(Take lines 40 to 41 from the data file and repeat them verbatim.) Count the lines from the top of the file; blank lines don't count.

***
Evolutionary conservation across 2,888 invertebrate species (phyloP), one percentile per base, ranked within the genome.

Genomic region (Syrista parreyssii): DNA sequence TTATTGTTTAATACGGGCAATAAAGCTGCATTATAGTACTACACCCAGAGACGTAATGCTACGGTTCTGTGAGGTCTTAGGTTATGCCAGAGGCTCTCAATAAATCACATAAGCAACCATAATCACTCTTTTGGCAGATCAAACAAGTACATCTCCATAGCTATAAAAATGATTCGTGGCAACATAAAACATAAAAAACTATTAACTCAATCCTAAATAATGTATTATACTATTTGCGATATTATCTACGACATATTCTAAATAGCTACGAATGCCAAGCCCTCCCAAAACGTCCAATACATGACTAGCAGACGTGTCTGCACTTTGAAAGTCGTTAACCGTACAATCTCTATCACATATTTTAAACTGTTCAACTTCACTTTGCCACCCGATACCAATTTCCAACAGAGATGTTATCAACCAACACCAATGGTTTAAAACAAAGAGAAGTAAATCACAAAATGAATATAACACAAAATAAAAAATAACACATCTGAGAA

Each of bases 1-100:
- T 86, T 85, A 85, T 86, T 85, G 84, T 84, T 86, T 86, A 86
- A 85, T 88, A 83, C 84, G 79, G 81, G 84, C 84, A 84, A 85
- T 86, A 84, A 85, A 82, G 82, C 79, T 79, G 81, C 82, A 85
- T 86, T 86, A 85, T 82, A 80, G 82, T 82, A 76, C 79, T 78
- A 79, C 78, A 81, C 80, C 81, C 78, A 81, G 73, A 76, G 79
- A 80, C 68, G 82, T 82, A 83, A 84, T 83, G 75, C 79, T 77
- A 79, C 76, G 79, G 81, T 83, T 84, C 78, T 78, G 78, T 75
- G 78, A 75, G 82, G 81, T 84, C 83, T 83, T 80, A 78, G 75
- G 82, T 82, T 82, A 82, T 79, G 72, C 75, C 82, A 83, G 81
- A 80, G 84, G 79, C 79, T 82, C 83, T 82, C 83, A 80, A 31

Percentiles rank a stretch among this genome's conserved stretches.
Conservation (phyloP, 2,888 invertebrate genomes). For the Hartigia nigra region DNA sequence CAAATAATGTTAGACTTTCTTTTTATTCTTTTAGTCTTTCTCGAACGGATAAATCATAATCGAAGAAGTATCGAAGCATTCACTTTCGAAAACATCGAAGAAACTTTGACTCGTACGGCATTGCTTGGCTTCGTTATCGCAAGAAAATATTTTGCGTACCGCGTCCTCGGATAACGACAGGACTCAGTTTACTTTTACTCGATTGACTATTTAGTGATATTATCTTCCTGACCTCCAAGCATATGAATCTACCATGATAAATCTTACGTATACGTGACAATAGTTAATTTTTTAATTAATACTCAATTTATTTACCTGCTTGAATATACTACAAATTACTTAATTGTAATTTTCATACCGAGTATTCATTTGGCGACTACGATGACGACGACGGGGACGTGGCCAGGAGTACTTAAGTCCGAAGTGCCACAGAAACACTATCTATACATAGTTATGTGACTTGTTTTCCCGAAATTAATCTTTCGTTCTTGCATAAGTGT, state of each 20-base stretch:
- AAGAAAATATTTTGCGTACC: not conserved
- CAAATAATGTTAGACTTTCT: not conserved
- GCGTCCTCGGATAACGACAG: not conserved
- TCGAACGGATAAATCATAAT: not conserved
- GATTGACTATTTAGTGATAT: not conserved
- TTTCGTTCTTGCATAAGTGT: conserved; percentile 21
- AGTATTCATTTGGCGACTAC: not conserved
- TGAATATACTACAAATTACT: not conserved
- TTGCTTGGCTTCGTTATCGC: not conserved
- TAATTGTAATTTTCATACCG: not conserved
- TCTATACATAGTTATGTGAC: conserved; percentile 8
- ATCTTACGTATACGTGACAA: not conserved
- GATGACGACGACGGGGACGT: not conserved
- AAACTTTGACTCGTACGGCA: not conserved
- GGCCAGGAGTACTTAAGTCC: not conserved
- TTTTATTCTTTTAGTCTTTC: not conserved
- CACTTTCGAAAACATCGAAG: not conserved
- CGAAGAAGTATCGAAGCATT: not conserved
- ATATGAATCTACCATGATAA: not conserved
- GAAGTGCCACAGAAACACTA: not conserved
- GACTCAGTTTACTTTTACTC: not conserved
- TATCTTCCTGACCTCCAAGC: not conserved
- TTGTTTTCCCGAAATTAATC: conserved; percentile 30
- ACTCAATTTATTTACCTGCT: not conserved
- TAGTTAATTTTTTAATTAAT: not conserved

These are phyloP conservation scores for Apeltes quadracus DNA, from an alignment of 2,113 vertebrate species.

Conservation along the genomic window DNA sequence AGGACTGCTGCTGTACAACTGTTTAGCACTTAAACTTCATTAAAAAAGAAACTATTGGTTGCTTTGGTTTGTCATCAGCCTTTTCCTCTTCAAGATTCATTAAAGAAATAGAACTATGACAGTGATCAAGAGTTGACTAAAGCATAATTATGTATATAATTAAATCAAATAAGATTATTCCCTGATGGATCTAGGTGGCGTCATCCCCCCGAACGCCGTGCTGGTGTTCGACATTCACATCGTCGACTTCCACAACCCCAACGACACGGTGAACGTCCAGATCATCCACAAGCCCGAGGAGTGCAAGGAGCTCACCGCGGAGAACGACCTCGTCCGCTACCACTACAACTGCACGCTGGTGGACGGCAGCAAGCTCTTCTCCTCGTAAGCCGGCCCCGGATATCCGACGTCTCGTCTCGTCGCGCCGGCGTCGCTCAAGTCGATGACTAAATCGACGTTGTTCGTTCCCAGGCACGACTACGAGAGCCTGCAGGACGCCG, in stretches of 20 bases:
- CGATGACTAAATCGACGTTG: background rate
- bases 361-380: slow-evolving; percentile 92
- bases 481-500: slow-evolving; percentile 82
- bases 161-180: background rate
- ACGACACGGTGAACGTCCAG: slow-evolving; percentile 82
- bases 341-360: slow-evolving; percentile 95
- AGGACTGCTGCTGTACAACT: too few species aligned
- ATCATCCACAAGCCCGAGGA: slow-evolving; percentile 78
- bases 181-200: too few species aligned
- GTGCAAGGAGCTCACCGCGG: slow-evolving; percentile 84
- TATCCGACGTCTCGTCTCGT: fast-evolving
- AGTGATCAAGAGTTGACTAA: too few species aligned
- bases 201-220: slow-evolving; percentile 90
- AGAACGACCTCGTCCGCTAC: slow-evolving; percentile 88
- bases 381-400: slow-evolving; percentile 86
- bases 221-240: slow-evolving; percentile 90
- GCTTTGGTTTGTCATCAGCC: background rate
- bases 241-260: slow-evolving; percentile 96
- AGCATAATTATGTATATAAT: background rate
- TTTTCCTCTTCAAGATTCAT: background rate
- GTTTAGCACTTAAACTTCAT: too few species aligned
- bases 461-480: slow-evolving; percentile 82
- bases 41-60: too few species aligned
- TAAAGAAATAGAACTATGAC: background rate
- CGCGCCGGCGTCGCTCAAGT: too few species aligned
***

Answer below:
- TAGTTAATTTTTTAATTAAT: not conserved

These are phyloP conservation scores for Apeltes quadracus DNA, from an alignment of 2,113 vertebrate species.